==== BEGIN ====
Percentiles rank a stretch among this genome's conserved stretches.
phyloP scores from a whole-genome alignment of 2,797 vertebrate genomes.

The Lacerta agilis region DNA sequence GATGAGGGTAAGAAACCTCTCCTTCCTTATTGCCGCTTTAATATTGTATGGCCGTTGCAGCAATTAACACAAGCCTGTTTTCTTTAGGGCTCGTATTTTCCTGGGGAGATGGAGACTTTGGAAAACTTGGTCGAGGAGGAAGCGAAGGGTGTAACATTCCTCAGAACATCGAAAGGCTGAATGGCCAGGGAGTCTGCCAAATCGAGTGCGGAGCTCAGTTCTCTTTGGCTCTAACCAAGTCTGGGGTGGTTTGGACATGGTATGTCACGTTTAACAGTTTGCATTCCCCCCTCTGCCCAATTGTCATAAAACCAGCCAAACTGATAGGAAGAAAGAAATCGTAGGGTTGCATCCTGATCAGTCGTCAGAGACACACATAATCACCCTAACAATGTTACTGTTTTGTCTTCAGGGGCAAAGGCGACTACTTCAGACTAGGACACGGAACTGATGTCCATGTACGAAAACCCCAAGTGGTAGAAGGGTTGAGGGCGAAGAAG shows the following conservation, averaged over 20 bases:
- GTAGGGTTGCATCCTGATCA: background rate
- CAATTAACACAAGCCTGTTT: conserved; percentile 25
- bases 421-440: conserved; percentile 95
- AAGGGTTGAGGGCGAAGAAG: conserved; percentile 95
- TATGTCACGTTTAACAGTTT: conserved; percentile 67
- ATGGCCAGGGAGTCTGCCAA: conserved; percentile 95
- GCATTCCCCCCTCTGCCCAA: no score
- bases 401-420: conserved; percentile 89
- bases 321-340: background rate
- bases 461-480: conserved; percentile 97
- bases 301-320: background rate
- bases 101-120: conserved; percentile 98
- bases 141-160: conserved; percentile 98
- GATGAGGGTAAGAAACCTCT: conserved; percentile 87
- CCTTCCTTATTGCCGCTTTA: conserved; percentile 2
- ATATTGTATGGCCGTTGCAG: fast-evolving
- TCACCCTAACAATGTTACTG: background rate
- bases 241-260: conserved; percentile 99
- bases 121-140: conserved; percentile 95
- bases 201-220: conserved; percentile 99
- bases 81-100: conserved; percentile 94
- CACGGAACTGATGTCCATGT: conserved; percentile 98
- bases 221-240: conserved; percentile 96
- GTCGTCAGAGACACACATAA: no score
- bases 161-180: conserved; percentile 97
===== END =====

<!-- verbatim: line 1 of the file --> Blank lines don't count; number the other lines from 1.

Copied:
Percentiles rank a stretch among this genome's conserved stretches.